Thursday, 25 August 2016

Project Tortoise

Over 70 years ago, Bristol-based scientist William Grey Walter performed pioneering experiments in robotics.  He build robot tortoises whose analog electronic controls were simple but could mimic quite complex and natural-looking behaviour.  Many current "hot topics" in robotics can be traced back to Grey Walter's work, especially bio-inspiration and the emergence of complex behaviour from simple components.  His experiments are shown in this Youtube video and one of his original tortoises can be seen on the left in the photo below, in restored condition at the Bristol Robotics Lab.
First year students from BRL's FARSCOPE Centre for Doctoral Training have built modern versions of the tortoises.  A very early prototype is shown on the right of the original above.  The new tortoises are designed for educational use and feature a Raspberry Pi computer, flexible sensors, and dedicated software to simplify coding.  The goal of "Project Tortoise" was to develop a complete activity for STEM outreach in local schools, including hardware, software, and teaching material.  The final outcome is a set of 20 working tortoises complete with a lesson plan introducing robotics principles and helping students code robot behaviour.
The tortoises were launched at a special one-day "Meet the Experts" session at the At-Bristol science centre on June 30th, to coincide with activities across the UK as part of UK Robotics Week 2016.  Visitors included special guests from Lebanon, the winners of the 1st Lebanon Raspberry Pi Competition for Schools, shown above with FARSCOPE students and three of the production tortoises.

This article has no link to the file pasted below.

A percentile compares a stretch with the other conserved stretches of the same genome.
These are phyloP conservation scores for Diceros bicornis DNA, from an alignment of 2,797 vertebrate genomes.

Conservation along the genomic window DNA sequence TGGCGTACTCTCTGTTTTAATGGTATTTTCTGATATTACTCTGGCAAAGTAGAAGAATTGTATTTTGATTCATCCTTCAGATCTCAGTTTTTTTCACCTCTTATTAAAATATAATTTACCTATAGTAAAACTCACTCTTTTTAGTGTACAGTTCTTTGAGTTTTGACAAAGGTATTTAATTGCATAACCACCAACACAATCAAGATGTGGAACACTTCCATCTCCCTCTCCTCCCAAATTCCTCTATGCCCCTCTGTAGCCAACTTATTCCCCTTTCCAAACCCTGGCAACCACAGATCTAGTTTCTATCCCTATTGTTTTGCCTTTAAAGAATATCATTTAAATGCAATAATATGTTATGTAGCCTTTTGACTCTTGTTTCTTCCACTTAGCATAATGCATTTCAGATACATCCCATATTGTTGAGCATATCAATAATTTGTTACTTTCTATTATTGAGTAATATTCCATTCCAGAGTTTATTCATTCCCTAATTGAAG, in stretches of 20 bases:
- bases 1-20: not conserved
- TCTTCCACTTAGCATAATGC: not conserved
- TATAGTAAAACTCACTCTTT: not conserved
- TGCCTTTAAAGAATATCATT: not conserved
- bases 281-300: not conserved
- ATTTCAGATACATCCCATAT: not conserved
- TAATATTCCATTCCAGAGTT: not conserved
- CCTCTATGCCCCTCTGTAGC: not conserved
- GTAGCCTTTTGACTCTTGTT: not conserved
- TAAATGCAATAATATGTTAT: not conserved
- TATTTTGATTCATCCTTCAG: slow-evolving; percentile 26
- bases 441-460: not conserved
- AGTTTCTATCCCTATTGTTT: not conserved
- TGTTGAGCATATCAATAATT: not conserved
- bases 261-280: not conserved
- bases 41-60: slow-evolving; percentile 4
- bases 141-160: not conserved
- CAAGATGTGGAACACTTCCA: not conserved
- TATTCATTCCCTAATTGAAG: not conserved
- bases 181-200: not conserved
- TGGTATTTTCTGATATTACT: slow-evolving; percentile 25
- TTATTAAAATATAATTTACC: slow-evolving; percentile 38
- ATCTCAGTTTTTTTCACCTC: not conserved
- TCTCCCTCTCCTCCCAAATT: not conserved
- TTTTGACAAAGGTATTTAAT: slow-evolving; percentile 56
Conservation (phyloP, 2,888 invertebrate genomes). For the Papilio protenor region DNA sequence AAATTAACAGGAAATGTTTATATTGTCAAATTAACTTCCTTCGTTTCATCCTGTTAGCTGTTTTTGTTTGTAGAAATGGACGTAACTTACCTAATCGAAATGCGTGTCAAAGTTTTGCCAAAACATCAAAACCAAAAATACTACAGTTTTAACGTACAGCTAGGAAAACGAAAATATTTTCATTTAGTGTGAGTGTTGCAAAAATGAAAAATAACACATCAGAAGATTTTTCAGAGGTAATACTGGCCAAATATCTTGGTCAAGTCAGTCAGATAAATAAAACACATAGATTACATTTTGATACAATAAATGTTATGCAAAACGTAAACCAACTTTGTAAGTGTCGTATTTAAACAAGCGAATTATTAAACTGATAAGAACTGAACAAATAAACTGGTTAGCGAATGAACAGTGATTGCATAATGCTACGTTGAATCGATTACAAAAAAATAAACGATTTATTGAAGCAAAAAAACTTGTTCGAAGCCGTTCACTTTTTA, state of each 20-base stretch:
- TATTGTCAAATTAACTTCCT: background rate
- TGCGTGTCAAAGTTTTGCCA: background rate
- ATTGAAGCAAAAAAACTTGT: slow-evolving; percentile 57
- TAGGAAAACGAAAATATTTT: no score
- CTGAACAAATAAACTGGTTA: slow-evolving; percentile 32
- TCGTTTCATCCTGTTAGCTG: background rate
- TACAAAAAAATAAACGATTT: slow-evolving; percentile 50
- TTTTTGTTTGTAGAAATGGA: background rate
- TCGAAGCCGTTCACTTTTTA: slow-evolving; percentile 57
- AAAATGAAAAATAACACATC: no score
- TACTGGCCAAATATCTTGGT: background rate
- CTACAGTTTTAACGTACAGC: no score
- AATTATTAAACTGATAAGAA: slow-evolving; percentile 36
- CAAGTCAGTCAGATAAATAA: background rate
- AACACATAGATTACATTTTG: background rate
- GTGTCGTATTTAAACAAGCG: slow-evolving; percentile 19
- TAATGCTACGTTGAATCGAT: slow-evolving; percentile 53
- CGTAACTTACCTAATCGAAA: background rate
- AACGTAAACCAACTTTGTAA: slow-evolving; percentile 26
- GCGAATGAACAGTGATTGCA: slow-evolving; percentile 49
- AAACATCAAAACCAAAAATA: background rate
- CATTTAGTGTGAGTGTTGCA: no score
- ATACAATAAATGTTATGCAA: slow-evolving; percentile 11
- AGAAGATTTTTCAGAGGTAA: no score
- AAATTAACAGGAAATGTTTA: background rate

Project Tortoise's grand finale was a day at Abbeywood School, just down the road from BRL, where teachers Octavio and Frankie joined FARSCOPE students to introduce the tortoises to their curriculum enhancement class.  It was great to see FARSCOPE and Abbeywood students working together on their robots and the final obstacle course (above) was very exciting for all.
The FARSCOPE first years (above) learnt a lot from this project, which stretched management and presentation skills as well as developed new technical expertise.  The tortoises themselves will now be in routine service for STEM ambassador visits and future outreach projects.

Wednesday, 24 August 2016


This new blog will feature detailed updates from the EPSRC Centre for Doctoral Training in Future Autonomous Robotic Systems - a.k.a. FARSCOPE.  This CDT is brought to you by the Bristol Robotics Lab, a partnership between the University of Bristol and the University of the West of England.  Keep watching our tweets as well.